First identified in Wuhan, China, severe pneumonia caused by Severe Acute Respiratory Syndrome Coronavirus 2 (SARS-CoV-2) quickly spread all over the world. The resultant disorder was named coronavirus disease (COVID-19) (1, 2). COVID-19 has various clinical symptoms, including fever, cough, dyspnea, fatigue, myalgia, headache, and gastrointestinal complications (3–5). Diagnosis of COVID-19 infection through RT-PCR on nasopharyngeal and throat swab samples has been reported to yield positive results in 30–70% of cases (6, 7). On the other hand, chest CT scans and X-ray images have been reported to have sensitivity values of 98 and 69%, respectively (7–9). The most typical radiological signs in these patients include multifocal and bilateral ground-glass opacities and consolidations, particularly in the peripheral and basal sites (10). However, interpretation of the results of these imaging techniques by expert radiologists might encounter some problems leading to reduced sensitivity (11). Artificial intelligence has recently gained the attention of both clinicians and researchers for the appropriate management of the COVID-19 pandemic (12). As an accurate method, artificial intelligence is able to identify abnormal patterns of CT and X-ray images. Using this method, it is possible to assess certain segment regions and take precise structures in chest CT images facilitating diagnostic purposes. Artificial intelligence methods have been shown to detect COVID-19 and distinguish this condition from other pulmonary disorders and community-acquired pneumonia (13). Both deep learning and machine learning approaches have been used to predict different aspects of the COVID-19 outbreak. Support vector and random forest are among the most applied machine learning methods, while Convolutional Neural Network (CNN), Long Short-Term Memory (LSTM), Generative Adversarial Networks (GAN), and Residual Neural network are among the deep learning methods used in this regard (14). In this study, we reviewed studies which used machine and deep learning methods on chest X-ray images and CT scans for the purpose of COVID-19 diagnosis and compared their performance.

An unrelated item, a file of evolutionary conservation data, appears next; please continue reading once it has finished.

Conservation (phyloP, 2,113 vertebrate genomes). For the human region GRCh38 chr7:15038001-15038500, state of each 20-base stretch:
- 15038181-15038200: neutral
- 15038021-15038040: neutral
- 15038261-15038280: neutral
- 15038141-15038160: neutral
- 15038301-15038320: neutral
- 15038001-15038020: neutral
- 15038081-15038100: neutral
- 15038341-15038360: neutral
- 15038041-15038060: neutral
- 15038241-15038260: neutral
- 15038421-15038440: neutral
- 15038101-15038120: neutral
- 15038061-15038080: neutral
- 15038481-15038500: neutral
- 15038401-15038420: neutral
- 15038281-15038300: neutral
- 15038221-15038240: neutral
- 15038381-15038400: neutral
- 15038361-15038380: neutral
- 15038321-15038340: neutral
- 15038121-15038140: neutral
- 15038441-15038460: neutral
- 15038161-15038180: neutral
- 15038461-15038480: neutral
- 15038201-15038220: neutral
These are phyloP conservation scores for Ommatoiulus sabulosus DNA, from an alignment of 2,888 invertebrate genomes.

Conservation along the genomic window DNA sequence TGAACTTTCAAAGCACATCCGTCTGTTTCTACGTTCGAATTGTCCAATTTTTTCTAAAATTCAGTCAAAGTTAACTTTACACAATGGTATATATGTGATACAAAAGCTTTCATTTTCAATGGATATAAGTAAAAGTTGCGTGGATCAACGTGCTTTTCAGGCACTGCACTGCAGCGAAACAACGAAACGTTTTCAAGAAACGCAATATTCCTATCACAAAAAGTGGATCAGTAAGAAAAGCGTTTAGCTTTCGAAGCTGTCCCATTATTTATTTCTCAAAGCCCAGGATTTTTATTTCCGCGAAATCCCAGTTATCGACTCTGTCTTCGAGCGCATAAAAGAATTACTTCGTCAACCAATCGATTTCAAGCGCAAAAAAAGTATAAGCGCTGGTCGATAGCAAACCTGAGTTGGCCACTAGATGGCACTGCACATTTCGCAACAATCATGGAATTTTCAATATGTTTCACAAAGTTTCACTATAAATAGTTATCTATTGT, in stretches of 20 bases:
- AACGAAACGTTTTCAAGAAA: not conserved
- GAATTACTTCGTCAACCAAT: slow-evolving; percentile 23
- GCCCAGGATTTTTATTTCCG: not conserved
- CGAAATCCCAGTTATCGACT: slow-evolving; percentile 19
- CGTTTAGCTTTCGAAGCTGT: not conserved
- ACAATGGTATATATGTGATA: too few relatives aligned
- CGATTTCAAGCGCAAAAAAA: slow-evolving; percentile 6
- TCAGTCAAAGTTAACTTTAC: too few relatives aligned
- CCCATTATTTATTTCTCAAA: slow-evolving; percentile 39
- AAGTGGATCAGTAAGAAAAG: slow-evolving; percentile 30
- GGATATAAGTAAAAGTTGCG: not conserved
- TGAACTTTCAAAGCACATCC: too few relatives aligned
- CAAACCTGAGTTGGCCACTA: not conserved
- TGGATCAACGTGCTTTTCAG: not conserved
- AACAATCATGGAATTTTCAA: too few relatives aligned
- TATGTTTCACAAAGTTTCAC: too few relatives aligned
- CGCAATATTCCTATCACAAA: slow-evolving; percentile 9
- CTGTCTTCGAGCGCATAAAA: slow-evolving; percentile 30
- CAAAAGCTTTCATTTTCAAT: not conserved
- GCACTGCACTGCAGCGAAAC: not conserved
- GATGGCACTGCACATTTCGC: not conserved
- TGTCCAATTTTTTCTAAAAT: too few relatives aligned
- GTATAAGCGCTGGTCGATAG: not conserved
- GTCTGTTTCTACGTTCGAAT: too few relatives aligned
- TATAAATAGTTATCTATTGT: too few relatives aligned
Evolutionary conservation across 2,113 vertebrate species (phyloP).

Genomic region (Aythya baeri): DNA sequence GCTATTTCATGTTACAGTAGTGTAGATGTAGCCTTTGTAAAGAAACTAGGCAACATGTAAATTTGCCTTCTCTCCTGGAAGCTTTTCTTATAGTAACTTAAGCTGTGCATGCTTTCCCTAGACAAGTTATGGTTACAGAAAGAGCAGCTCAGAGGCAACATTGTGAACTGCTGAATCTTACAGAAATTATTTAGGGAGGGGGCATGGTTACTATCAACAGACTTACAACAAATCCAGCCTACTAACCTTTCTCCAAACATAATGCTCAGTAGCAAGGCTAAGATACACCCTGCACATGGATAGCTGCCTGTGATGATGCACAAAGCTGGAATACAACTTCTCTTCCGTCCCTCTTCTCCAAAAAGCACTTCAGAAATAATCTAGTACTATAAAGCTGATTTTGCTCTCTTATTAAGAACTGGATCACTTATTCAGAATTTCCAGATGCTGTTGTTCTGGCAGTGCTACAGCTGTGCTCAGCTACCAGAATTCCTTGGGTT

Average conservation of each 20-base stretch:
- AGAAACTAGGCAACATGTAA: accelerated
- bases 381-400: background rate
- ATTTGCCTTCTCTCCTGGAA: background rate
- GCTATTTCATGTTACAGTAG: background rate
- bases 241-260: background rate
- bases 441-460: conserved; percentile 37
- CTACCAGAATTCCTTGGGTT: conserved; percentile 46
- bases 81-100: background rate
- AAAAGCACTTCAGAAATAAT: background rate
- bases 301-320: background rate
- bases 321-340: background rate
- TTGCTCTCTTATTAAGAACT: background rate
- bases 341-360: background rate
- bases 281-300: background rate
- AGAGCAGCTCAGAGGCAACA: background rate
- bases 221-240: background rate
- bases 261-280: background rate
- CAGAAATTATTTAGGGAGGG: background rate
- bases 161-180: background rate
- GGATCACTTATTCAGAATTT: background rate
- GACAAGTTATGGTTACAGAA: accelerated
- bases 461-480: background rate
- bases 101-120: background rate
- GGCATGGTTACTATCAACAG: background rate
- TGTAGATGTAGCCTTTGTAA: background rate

The research question was: “What are the applications of machine learning techniques and their performances in COVID-19 diagnosis using X-ray images?”. The search of the present review was based on the PICO elements, which were as follows: